“Reaching out to new Vermonters, and people who are in the state, whether they’re here in second homes or have chosen to live here — I think the content’s just as relevant to them relative to the mission,” says Miller.

“The mission as stated in statute is to promote the state,” Nowlan adds. Sometimes, she says, that means promoting Vermont to Vermonters.

Miller and other Vermont Life boosters appear to support Hakins’ turnaround plan and Nowlan’s editorial vision — even if it’s almost identical to the comeback strategy espoused in 2009.

“The proof will be in the pudding,” travel and tourism commissioner Bruce Hyde told Seven Days in 2009. “Give us a call in six months, and let’s go through these point by point and see where we are at. My guess is we’ll be at break-even or in the black by the end of this fiscal year.”

We didn’t call in six months, but four years later, Vermont Life is much worse off financially than it was in 2009. But the magazine’s supporters haven’t given up hope. Boutin predicts a circulation increase of 10,000 in the next two years; Oringer, who is encouraged by the magazine’s 70 percent renewal rate among longtime subscribers, is shooting for 60,000 paying readers.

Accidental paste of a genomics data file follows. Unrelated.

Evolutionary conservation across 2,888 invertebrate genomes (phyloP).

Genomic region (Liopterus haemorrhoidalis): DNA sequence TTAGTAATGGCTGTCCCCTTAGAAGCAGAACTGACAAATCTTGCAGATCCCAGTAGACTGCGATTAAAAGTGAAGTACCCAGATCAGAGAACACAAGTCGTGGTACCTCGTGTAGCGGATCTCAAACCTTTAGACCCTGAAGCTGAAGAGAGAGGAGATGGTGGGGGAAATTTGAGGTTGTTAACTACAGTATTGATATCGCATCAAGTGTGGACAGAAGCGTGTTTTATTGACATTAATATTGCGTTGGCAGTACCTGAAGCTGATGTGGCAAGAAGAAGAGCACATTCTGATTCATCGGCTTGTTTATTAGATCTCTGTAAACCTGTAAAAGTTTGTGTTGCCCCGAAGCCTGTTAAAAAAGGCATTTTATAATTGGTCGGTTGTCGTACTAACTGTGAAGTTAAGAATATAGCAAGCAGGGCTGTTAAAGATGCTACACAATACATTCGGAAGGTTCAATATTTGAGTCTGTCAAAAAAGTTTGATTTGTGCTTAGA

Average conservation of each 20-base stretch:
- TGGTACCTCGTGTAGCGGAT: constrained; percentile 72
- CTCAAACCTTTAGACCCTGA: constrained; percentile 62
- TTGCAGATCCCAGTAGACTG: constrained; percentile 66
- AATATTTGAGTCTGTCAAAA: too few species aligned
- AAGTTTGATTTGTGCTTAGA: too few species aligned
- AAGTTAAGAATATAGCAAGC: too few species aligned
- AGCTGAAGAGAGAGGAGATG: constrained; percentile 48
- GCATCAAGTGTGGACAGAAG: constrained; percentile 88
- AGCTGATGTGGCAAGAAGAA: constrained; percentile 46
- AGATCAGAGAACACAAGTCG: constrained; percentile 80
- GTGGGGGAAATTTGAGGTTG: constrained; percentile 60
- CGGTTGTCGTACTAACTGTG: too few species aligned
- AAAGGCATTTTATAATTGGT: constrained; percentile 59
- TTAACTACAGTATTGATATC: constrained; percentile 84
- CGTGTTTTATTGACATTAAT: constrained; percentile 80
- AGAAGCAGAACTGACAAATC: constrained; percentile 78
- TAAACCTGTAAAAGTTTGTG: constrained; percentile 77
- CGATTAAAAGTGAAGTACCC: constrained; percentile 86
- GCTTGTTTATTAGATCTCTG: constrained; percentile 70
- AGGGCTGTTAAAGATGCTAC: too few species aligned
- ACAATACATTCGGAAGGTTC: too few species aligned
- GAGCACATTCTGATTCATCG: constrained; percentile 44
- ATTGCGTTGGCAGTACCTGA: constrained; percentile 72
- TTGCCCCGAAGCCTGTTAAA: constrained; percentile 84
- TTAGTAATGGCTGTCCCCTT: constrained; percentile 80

“The picture looks a lot brighter nowadays,” agrees Jack Crowl, who stepped down from the advisory board earlier this month. The former publisher of the Chronicle of Higher Education adds, “I’ve just been pleased as punch with the way the place has been running.”


No one disputes that Vermont Life could not have stayed the same — and survived. Fellow publishers note the improvements. “It looks better than it ever has,” says Lisa Gosselin, editorial director of Shelburne-based EatingWell magazine.